Janelle Bieler is the new Western Division President for Employbridge, the largest staffing provider in the United States. Before this new position which she started at the beginning of May, she was President of Adecco, a company that provides first-class HR solutions. Janelle also sits on the board of ACSESS and is a mentor with the Exceptional Women’s Alliance. One way Janelle loves to spend her free time is by having movie nights with her husband and two daughters. She currently lives in Ontario, Canada, but will be moving soon to California. She has been a member of C200 since February 2023.
Eva Glassman: First, would you like to introduce yourself and describe what you do?
Janelle Bieler: Thank you Eva! I’m thrilled to announce that I have started a new role as the Western Division President for Employbridge, the largest staffing provider in the US. Many people ask what staffing firms do, and the simplest explanation is that we match great people with great jobs. I have been in this industry for the past 12 years, and I truly love the impact we make on people’s lives and our communities by giving the gift of employment.
EG: What do you think is the most significant factor that’s led to the success of your career?
JB: I believe in the power of “women empowering women,” and when I think about my career progression, it is a direct result of women who have taken the time to invest in doing that for me. I look back at the women throughout my career who have lifted me up by speaking my name in a room full of opportunities and helping me understand how to navigate the corporate world. Even how I came to be a member at C200 is an example of that! Joyce Russell has been with C200 for quite some time, and she was the one who brought me in and somebody that’s been super influential in my career in terms of helping lift me up.
EG: That leads to my next question! Did you have any female mentors at the beginning of your career? What women have inspired you and why?
JB: I’ve been fortunate to have had different female mentors at various stages of my career, but about six years ago was a pivotal time career-wise that led to connecting with some significant mentors. At that time, I was with Adecco and had gone to Joyce Russell, who was the top-ranking female leader in my work world as the President of our US business. I told her, “I’d like to continue moving forward in my career, and I want to understand how I can get involved with organizations that provide female mentorship. How can I find more women mentors like yourself?” Those questions and simply asking someone for help changed everything for me. Joyce pulled me into internal and external opportunities (including C200) to introduce me to people who would help me differently. I grew immensely from those connections and learned the benefit you gain from diversity of thought and experience when you have new people outside your internal company sphere of influence that offer different perspectives.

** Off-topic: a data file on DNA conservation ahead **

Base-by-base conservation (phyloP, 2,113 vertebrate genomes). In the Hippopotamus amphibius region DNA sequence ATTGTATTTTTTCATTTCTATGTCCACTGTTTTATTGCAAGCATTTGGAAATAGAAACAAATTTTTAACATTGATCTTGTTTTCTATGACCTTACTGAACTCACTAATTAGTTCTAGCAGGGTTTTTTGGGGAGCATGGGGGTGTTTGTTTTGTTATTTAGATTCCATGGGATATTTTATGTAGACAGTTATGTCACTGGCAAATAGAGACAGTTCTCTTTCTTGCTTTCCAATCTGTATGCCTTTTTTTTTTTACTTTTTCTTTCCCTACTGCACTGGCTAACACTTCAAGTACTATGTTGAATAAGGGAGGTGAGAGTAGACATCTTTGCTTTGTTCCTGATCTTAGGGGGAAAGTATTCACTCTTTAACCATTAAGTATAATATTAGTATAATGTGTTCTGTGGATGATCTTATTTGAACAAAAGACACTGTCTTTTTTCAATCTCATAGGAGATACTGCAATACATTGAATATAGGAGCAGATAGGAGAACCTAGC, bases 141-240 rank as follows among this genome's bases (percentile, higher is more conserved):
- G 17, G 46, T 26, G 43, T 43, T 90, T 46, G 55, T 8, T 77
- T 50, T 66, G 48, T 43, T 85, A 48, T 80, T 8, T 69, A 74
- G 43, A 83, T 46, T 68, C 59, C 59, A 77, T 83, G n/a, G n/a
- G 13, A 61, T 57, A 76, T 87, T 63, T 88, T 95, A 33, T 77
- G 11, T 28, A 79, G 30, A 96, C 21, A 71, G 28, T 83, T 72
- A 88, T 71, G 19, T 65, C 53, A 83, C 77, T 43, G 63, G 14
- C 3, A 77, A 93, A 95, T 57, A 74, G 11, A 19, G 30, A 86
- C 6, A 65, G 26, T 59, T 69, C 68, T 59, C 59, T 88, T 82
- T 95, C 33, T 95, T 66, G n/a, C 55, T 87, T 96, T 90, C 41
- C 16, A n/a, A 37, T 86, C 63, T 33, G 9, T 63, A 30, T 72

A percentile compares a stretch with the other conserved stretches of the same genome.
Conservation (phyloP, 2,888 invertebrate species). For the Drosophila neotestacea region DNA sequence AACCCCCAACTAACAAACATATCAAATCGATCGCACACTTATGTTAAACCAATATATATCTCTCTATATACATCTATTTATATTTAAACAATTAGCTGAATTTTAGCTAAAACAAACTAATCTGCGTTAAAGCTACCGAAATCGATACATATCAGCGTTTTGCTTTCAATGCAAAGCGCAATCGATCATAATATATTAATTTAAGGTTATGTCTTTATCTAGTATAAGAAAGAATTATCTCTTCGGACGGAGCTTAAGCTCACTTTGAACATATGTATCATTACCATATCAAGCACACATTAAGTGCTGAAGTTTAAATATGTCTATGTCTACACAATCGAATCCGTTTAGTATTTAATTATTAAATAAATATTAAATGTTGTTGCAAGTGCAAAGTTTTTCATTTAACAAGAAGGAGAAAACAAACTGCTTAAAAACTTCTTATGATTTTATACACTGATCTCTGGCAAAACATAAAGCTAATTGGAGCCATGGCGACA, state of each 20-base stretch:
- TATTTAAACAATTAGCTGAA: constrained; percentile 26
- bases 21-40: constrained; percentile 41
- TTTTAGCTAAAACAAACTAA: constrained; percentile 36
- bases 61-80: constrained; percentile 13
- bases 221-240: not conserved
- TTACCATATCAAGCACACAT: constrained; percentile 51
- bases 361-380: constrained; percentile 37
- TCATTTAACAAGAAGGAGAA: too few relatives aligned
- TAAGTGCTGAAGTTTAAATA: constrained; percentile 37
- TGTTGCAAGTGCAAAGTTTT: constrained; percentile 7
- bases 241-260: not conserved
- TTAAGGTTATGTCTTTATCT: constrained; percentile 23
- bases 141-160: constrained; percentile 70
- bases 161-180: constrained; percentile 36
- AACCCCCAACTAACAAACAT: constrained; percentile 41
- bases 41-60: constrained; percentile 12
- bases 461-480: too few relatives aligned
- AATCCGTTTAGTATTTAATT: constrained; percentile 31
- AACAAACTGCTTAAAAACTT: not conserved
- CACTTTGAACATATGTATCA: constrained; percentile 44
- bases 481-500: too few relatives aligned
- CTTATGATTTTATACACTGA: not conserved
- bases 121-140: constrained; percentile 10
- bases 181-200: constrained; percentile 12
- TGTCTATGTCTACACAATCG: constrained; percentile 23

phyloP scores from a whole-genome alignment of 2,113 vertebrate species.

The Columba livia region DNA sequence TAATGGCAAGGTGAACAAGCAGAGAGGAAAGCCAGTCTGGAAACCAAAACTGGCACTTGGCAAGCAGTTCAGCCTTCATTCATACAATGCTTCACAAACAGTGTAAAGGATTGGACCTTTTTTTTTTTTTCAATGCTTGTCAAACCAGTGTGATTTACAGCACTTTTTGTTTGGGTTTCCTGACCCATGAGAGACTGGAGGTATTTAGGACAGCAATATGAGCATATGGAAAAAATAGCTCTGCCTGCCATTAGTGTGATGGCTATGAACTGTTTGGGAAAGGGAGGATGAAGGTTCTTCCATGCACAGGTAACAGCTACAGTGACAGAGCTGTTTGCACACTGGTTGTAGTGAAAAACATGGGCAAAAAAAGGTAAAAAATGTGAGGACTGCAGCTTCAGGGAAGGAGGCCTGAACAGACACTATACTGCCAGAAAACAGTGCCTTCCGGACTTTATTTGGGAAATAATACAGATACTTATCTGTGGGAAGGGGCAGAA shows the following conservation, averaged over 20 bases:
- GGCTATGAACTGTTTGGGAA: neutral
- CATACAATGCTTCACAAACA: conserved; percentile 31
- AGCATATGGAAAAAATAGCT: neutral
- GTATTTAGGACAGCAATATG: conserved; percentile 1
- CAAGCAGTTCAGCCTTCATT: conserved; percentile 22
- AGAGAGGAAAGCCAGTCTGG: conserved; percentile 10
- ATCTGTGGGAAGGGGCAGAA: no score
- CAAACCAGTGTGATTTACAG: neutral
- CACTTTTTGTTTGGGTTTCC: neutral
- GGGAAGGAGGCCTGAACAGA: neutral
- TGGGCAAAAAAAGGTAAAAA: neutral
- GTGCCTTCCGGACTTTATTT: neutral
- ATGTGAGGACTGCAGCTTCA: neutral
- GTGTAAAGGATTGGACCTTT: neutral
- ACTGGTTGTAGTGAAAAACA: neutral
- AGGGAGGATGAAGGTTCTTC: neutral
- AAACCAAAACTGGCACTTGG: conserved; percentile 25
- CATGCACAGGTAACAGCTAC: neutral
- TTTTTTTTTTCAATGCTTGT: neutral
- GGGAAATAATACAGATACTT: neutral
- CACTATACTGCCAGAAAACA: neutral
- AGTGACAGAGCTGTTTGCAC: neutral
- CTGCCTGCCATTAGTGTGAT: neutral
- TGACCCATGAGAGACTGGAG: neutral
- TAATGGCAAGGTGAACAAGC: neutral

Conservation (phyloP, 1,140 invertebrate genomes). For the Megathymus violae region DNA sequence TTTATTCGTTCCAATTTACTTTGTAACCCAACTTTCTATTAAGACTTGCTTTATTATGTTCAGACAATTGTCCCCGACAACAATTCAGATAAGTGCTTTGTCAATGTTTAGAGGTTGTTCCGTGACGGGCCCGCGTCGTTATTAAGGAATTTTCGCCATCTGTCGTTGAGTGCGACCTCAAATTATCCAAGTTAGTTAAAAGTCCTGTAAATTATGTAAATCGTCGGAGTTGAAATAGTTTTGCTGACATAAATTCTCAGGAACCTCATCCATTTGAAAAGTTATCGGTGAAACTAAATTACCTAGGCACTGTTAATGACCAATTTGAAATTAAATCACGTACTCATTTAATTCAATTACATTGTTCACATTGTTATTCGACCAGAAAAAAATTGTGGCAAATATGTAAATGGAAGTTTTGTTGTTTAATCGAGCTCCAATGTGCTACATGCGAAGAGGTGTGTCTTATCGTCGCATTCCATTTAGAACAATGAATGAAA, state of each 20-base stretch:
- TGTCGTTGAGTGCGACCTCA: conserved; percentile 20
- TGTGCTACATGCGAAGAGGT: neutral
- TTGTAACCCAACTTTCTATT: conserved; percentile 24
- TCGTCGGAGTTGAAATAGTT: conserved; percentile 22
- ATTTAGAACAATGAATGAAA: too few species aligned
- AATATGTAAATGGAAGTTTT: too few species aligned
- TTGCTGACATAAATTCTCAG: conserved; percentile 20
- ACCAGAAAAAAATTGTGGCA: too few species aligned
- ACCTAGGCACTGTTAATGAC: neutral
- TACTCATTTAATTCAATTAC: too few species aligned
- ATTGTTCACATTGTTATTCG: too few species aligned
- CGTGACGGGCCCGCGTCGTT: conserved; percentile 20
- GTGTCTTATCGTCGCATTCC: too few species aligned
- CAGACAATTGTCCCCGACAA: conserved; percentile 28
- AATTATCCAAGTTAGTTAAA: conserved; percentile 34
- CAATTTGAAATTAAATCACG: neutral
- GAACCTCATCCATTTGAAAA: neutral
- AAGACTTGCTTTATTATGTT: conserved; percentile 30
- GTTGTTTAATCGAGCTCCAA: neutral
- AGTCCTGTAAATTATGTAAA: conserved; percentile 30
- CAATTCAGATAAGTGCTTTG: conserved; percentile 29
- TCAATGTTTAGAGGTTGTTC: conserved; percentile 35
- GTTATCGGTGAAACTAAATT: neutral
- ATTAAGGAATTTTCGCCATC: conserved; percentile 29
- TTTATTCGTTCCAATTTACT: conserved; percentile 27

One of those external connections was Larraine Segil, also a member of C200. Larraine started the Exceptional Women Alliance, a women’s mentorship collaborative, where I was introduced to formal mentorship. Larraine and my mentor Linda Lore have been instrumental in my success over the past six years. Lastly, another C200 International member (I’m starting to see a theme here!), Corinne Ripoche has been one of the most influential women in my career. I reported directly to Corinne for the past couple of years, and when I think back to the leaders who’ve challenged me the most, she’s one of them. She pushed me out of my comfort zone by pushing me to think differently, disrupt the norms, and think boldly. She left a lasting impression on my leadership style, teaching me how to truly transform business.
EG: You’ve spoken about this a bit already, but what does being a “woman in business” mean to you, and how do you apply that thinking to your work as a corporate leader?
JB: Something that I say quite a bit to women leaders both inside and outside my organization is not to get caught up in the idea of only moving UP the career ladder. Career ladders work both ways and while we should be focused on moving up, as women leaders, we also have a responsibility to reach back and ensure we are pulling people up along with us. I feel strongly about that and try to lead in a way where I’m doing concrete things to help mentor, guide, and pull women up alongside me. That applies to people within my direct reporting or even people that are outside my organization. I try to make sure that I’m available to mentor people who ask, offer advice, and be somebody who walks that talk as a female corporate leader.
EG: Outside of work, what do you like to do for fun?
JB: I love that question! I have an amazing husband and two little girls, a ten-year-old and a six-year-old, that encompass my time outside of work. I love Peloton, I do that every morning for my own self-care and sanity, but my weekends are for family time. Whether that’s kids activities, dinner with my husband, or movie night at home, I try to really focus on family time on the weekends. Like many of our C200 women, I travel quite a bit for work, so I’m not always there for dinnertime, after-school things, or even school concerts, which makes Friday night to Monday morning critical family time.